Meet the LendInvest development finance team

November marks three years since LendInvest formally launched into the development finance market.

Led since inception by former RBS veteran Steve Larkin, the development team has grown significantly over that time, increasing to 11 members earlier this year. 

The expansion isn’t finished, though, with plans to continue to grow the team still further next year.

The set-up now sees the team split into relationship managers, development finance associates and portfolio managers.  

It’s a structure that Jessica Humphrey, portfolio manager at LendInvest, argues provides borrowers with a clear point of contact on the team, from when they first send in an enquiry to when they are exiting the facility.

The first port of call for many developers and their advisers will be the relationship manager. 

James Russell initially worked in property finance in New Zealand before coming over to the UK five years ago, and is tasked with originating new business and then helping to manage those relationships throughout the life of the loan. 

James explains that this role means spending a lot of time out of the office, meeting developers and their introducers and regularly undertaking site visits in order to keep track of each development as it progresses. This allows us to develop a lasting partnership with the people behind those projects, rather than a mere transactional relationship. 

Nonetheless, the set-up of the team means that the in-house portfolio managers and development finance associates are on hand to handle any queries or issues that arise from other developers.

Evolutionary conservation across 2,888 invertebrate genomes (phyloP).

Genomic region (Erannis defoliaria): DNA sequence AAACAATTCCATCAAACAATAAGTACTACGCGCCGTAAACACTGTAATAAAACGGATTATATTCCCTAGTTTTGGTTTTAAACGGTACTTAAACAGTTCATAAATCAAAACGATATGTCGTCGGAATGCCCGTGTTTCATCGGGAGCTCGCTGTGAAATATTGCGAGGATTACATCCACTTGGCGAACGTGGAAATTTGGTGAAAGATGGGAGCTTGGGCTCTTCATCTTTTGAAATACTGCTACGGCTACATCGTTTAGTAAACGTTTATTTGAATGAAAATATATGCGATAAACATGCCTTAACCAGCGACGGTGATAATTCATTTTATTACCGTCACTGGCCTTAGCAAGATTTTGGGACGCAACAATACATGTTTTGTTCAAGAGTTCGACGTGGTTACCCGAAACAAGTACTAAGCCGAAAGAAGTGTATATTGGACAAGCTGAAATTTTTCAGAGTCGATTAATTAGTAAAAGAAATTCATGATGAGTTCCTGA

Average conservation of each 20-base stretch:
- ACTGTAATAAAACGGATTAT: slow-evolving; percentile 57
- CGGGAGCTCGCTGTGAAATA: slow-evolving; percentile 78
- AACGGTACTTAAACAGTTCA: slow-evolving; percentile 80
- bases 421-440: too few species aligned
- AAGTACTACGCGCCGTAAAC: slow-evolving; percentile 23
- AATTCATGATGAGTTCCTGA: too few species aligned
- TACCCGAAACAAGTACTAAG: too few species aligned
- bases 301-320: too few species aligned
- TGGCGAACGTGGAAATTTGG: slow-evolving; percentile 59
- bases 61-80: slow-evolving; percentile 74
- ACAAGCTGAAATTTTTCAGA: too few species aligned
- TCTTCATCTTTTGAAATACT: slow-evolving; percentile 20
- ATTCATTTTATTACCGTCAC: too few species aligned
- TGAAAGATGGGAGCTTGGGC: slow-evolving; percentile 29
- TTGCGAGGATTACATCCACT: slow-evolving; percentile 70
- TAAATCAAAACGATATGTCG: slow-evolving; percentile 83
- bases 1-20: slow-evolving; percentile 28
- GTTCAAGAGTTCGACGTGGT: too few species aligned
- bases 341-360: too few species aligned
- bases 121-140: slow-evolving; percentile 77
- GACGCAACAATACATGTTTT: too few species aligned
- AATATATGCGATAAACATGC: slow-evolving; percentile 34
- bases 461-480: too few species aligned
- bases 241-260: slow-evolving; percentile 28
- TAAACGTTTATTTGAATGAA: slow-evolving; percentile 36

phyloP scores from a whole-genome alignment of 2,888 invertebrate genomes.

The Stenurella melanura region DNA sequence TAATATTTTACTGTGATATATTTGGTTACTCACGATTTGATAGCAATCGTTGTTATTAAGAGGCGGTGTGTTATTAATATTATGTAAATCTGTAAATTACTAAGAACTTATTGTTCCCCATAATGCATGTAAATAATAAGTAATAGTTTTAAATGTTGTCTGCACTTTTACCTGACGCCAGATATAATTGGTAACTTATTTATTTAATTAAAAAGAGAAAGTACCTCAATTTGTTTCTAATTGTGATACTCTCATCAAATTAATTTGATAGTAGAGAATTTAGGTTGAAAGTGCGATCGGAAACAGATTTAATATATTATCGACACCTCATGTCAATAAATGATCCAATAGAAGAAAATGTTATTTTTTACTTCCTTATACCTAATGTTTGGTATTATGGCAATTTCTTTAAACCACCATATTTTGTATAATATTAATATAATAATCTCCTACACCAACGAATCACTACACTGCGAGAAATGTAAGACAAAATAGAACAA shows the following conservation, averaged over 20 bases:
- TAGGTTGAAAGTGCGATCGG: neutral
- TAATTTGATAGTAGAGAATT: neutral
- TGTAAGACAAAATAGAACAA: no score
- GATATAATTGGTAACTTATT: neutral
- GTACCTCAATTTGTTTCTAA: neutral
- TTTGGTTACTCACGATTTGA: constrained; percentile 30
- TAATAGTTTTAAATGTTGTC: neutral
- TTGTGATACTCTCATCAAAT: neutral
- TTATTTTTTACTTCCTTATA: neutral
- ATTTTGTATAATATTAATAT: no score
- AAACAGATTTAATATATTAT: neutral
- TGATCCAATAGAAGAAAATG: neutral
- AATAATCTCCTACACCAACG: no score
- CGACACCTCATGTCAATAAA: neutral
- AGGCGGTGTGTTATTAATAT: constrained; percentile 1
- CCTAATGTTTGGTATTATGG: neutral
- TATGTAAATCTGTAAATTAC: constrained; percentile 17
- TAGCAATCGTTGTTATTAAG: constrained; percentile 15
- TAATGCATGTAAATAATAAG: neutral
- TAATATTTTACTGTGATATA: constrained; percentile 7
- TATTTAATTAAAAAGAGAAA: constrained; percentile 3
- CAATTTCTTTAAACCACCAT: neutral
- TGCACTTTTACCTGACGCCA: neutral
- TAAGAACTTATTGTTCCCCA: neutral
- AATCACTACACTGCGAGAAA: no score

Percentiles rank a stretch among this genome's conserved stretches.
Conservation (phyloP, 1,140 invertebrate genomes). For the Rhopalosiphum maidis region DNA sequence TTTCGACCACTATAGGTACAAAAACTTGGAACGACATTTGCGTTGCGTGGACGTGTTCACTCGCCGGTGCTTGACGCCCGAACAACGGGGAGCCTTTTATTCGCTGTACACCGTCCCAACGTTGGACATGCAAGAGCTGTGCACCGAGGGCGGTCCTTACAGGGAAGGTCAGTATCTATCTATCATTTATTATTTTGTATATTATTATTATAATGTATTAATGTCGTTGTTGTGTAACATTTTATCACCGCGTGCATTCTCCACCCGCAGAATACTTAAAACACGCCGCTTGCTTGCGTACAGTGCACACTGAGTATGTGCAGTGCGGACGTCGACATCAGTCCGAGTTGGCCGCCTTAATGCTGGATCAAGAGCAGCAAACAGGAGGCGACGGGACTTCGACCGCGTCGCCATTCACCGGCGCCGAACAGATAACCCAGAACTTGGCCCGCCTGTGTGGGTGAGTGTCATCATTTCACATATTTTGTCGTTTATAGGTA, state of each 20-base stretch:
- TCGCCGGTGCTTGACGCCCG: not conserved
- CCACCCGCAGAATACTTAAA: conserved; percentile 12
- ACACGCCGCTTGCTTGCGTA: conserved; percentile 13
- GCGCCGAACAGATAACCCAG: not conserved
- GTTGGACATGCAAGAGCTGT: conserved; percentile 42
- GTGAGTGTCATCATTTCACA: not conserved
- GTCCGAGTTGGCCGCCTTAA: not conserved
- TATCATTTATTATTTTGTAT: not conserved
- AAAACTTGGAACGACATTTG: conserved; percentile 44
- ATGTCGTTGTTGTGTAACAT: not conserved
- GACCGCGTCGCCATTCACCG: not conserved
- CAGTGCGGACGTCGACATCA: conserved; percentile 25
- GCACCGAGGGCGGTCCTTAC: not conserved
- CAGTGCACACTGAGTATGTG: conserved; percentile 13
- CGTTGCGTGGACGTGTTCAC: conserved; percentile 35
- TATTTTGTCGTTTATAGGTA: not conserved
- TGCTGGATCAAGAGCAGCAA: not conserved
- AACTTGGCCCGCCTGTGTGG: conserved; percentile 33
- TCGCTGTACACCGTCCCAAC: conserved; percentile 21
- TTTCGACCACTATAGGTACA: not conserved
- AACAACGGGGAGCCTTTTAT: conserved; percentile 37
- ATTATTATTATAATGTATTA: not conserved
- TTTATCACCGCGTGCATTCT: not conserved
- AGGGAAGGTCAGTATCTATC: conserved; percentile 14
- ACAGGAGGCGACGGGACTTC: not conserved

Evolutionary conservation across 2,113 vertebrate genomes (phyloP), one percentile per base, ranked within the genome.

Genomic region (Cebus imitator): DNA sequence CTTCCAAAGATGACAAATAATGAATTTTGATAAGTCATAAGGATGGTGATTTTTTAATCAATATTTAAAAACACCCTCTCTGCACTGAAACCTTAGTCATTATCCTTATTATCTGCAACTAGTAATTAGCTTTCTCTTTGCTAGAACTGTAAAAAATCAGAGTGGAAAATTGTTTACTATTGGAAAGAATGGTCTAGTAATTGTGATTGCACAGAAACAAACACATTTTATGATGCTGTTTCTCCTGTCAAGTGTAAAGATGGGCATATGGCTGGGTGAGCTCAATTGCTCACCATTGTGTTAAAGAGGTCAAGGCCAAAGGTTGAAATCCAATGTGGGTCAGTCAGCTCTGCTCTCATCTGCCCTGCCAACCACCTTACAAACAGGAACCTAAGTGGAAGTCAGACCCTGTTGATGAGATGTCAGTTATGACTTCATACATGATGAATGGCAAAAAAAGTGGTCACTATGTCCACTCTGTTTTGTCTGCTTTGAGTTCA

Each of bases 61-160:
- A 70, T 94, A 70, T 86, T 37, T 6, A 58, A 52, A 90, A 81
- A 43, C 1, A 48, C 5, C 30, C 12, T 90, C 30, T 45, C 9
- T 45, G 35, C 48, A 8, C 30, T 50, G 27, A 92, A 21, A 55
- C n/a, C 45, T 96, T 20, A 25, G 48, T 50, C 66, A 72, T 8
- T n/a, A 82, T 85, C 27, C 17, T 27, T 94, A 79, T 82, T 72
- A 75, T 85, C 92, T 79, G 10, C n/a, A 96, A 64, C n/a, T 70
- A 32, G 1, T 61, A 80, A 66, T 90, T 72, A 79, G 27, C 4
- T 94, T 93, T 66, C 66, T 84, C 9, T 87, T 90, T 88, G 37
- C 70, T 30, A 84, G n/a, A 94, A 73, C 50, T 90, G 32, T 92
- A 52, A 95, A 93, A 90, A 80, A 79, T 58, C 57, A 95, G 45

Sam Woodward, development finance associate, suggests that the team structure provides the borrower with “clear channels of communication, which ensures nothing is missed or ignored”. 

Sam, a recent graduate, says that the development finance associate role covers managing cases from the point of application all the way through to the completion of the loan, which includes tasks such as liaising with the borrower and their broker as well as instructing professionals, including surveyors, valuers and solicitors. 

Once funding is completed for a project, the project manager will become the significant point of contact for borrowers and their advisers. 

Jessica is a perfect fit for LendInvest, having written her degree dissertation on the effects of innovation on high street and challenger banks. In fact, it was during the research process that she discovered LendInvest.

She was the third member of the newly launched development finance team, and has now been in the role for two-and-a-half years, looking after a portfolio of more than 30 developers.

Jessica says: “I will often assess new enquiries, be involved in the process to funding the scheme and then manage the scheme once we have funded it all the way through to the project reaching practical completion and the developer selling the units. 

“Being involved in the journey the developer experiences from start to finish is very rewarding and [the] part of my role that I enjoy the most.”

This is an exciting time for the development team at LendInvest, with a new funding line with Asian investment bank Nomura and alternative investment manager Magnetar announced in September. The arrangement will see £150m of initial funding provided for residential development finance deals.

But all the team are realistic about the difficulties facing developers at the moment, particularly regarding the inevitable uncertainty that comes from the protracted Brexit process.

James notes that developers are largely positive, as they realise there is a good market for targeting owner-occupiers with the units they produce. 

But the big unanswered questions over the UK’s exit from the European Union have caused momentum to slip, which presents a challenge to those looking to ramp up housing production.

As Jessica puts it: “Overall, units are taking slightly longer to sell and this is something that developers are very aware of and are taking steps to mitigate as early on as possible.” 

Despite this, she suggests it is largely “business as usual” in terms of getting schemes built and on the market and providing more homes.

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